Ribeye Steak With Mushrooms & Sweet Potato Fries

The Doctor Is In

As promised, our very own meat therapist scientist, Dr. Phil, answered some of the questions you asked us on Facebook and Twitter.

Austin writes to us on Facebook to ask …
Say it does rain again one of these days and I’m forced into the kitchen with my steak, what is the best way to get that fresh-off-the-grill taste when forced to cook my steak indoors? Is a grill pan the best choice?

Ribeye Steak With Mushrooms & Sweet Potato Fries

Dr. Phil says: Great question, Austin!  First and foremost, I reside in the upper Midwest and as a result I never let a little weather (i.e., thunderstorms, blazing humid heat, snowstorms, swarms of locusts, etc.) get in the way of my outdoor grilling. But in case you are forced indoors for some unforeseeable reason, there is still a way to get a great char on your steak. Some might recommend the broiler of your oven as a means, but as I have no idea how to even turn on our oven at home — let alone the broiler (I’m a grill guy, myself) — I like to recommend the use of a cast iron skillet that has a grill grid in it.

There are many types of cast iron pans. I have a Lodge Cast Iron skillet at home, and it puts those beautiful grill marks on my steak. Just a word of caution: be sure to use the exhaust fan, because there will be a bit of smoke from your steak if your pan is hot enough. (Although who doesn’t mind a house that smells of charred steak!)

Also, be sure to read the care and use recommendations of your cast iron skillets. You don’t want to wreck the seasoned surface of the pan and they’re not ideal on a glass cooktop. One other recommendation is to look into an indoor electric grill such as the Q series grills from Weber®.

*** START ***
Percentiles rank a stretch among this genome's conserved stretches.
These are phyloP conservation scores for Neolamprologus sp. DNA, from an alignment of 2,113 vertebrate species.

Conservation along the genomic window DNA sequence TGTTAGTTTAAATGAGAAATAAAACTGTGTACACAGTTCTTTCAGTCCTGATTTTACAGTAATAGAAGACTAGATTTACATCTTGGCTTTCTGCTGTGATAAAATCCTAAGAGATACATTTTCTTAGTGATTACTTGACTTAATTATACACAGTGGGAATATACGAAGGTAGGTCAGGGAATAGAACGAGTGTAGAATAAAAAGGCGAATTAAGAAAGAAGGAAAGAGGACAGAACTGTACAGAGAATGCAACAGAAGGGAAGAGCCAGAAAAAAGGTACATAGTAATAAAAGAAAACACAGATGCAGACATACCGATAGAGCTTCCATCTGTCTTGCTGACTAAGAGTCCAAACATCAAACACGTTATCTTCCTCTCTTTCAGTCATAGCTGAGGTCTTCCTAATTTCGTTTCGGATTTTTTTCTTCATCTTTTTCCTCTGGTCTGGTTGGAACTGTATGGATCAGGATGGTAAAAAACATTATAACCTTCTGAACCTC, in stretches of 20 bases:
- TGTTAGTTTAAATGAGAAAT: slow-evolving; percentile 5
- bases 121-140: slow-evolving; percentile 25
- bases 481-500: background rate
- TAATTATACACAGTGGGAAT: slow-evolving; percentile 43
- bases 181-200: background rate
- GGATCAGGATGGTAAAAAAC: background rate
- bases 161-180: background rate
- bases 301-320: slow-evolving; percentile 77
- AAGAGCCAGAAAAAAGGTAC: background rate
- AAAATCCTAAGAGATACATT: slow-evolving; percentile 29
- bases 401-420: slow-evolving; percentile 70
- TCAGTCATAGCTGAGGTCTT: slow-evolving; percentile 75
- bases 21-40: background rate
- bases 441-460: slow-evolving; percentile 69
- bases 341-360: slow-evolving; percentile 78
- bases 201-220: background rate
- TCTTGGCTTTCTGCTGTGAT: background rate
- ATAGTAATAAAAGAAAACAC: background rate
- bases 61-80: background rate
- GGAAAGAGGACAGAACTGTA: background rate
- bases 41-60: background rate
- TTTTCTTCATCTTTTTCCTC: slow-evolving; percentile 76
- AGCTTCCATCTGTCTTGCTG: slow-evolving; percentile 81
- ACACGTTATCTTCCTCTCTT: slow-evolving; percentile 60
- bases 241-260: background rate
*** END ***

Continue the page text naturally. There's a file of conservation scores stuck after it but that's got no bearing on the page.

Happy grilling, Austin — in any kind of weather!

Dr. Phil Bass is the man behind meat science at Certified Angus Beef LLC. Bottom line: this man knows meat. He’s a beef expert. Phil managed the meat plant at California Polytechnic State University while earning a master’s degree in animal science, and received a doctorate in meat science at Colorado State University. He loves the science behind the sizzle!


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Jennifer Kiko

Jennifer lives on a rural route with her husband, kids, horses, cows and faithful Labs, Cash and Carter. She's an aspiring foodie and enjoys making good food for great friends. She lives next door to a winery, plays the piano, and admits to growing too many tomatoes.

2 thoughts on “The Doctor Is In”

  1. There is a cut of beef that Dr. Phil Bass showed Andrew Zimmern on an episode of Bizarre Food that I can”t find the name of. It was a muscle Dr.Phil Bass showed him down deep somewhere. He cut it out and cooked it for Zimmern and I forget the name of the cut, so that I can ask my butcher for it. He said it was so tough to get to that it usually ended up as ground meat. Can anyone help me with it?

    1. Hi Bruce! The cut mentioned on the episode was the Denver Cut or serratus ventralis. Hope that helps!

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